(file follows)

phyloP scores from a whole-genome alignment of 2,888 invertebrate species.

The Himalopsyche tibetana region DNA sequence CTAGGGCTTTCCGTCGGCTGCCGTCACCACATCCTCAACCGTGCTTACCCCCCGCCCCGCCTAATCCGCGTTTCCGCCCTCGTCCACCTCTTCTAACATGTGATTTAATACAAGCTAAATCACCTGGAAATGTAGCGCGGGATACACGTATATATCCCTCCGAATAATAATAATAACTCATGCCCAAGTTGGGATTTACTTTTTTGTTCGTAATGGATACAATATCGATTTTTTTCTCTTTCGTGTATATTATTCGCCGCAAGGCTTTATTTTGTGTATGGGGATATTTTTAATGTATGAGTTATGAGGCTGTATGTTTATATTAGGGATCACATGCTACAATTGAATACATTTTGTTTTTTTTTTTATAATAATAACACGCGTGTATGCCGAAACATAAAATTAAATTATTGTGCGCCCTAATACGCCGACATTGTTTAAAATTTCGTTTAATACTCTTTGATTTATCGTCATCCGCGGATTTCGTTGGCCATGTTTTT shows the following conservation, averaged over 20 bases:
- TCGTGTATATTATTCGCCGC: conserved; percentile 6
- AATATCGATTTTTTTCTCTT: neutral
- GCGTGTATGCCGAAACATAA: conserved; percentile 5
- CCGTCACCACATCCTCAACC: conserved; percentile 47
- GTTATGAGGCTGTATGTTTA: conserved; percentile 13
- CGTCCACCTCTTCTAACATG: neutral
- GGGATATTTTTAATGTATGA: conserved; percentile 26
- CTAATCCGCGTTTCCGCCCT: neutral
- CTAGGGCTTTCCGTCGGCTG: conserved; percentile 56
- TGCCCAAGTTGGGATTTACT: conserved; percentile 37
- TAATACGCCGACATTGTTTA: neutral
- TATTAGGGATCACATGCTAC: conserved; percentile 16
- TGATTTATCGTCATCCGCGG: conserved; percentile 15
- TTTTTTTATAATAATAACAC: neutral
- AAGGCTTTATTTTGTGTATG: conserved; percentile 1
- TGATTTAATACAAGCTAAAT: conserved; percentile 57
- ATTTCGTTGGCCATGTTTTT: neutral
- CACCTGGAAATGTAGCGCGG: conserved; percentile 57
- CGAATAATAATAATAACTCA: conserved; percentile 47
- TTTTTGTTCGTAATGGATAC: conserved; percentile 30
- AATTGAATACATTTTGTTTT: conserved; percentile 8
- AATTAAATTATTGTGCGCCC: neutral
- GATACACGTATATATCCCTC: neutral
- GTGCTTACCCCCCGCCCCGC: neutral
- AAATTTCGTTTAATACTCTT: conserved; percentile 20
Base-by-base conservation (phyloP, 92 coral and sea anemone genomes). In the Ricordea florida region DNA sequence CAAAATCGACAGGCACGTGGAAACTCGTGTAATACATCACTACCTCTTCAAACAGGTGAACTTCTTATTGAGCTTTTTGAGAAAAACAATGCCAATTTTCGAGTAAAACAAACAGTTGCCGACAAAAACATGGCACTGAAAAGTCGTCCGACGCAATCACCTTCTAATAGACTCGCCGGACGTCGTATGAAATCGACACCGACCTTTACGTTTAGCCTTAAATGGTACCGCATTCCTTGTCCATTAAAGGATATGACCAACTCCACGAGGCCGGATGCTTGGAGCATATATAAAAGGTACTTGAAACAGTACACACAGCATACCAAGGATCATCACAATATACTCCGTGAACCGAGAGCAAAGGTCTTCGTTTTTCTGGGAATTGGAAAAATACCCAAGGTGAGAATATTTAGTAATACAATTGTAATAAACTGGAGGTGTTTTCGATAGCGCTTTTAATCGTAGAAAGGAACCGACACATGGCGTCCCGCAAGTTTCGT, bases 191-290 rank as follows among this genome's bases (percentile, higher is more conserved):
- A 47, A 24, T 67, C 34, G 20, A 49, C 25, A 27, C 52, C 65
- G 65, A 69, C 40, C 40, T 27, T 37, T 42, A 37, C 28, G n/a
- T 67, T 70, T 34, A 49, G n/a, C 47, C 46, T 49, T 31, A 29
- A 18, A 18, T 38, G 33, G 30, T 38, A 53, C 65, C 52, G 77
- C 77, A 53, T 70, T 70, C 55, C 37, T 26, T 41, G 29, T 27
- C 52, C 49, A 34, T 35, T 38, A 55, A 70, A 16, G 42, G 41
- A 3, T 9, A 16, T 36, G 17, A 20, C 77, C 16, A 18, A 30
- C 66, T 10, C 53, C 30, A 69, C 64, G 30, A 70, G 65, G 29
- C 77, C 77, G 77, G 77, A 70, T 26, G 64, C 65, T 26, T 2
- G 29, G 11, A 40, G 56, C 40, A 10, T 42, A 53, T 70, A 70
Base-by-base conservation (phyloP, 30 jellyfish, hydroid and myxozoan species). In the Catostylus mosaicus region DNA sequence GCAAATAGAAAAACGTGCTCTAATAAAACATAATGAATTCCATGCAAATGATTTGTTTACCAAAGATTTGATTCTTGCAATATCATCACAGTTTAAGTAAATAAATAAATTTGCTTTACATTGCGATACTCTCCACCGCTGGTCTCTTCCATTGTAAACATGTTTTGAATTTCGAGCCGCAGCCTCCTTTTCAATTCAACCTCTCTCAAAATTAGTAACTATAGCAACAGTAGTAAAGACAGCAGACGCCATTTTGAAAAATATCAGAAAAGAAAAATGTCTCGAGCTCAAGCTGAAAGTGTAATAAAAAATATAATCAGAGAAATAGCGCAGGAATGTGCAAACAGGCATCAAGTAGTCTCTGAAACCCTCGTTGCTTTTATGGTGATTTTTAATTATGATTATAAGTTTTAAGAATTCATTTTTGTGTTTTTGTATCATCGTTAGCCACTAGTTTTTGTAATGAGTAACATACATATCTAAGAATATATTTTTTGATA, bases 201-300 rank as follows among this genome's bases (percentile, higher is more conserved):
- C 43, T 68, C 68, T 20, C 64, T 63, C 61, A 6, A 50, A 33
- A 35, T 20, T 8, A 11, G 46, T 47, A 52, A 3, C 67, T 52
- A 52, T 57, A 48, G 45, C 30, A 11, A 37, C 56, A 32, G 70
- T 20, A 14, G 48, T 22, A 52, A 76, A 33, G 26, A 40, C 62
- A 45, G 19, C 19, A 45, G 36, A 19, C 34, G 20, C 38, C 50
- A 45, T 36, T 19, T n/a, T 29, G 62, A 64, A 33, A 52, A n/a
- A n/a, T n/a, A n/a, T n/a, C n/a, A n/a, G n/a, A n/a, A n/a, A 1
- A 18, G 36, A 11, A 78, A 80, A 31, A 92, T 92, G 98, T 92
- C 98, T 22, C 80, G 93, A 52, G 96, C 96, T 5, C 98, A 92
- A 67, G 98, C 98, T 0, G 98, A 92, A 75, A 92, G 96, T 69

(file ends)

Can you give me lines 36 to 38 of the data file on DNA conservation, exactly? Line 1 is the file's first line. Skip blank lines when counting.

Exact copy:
- C 66, T 10, C 53, C 30, A 69, C 64, G 30, A 70, G 65, G 29
- C 77, C 77, G 77, G 77, A 70, T 26, G 64, C 65, T 26, T 2
- G 29, G 11, A 40, G 56, C 40, A 10, T 42, A 53, T 70, A 70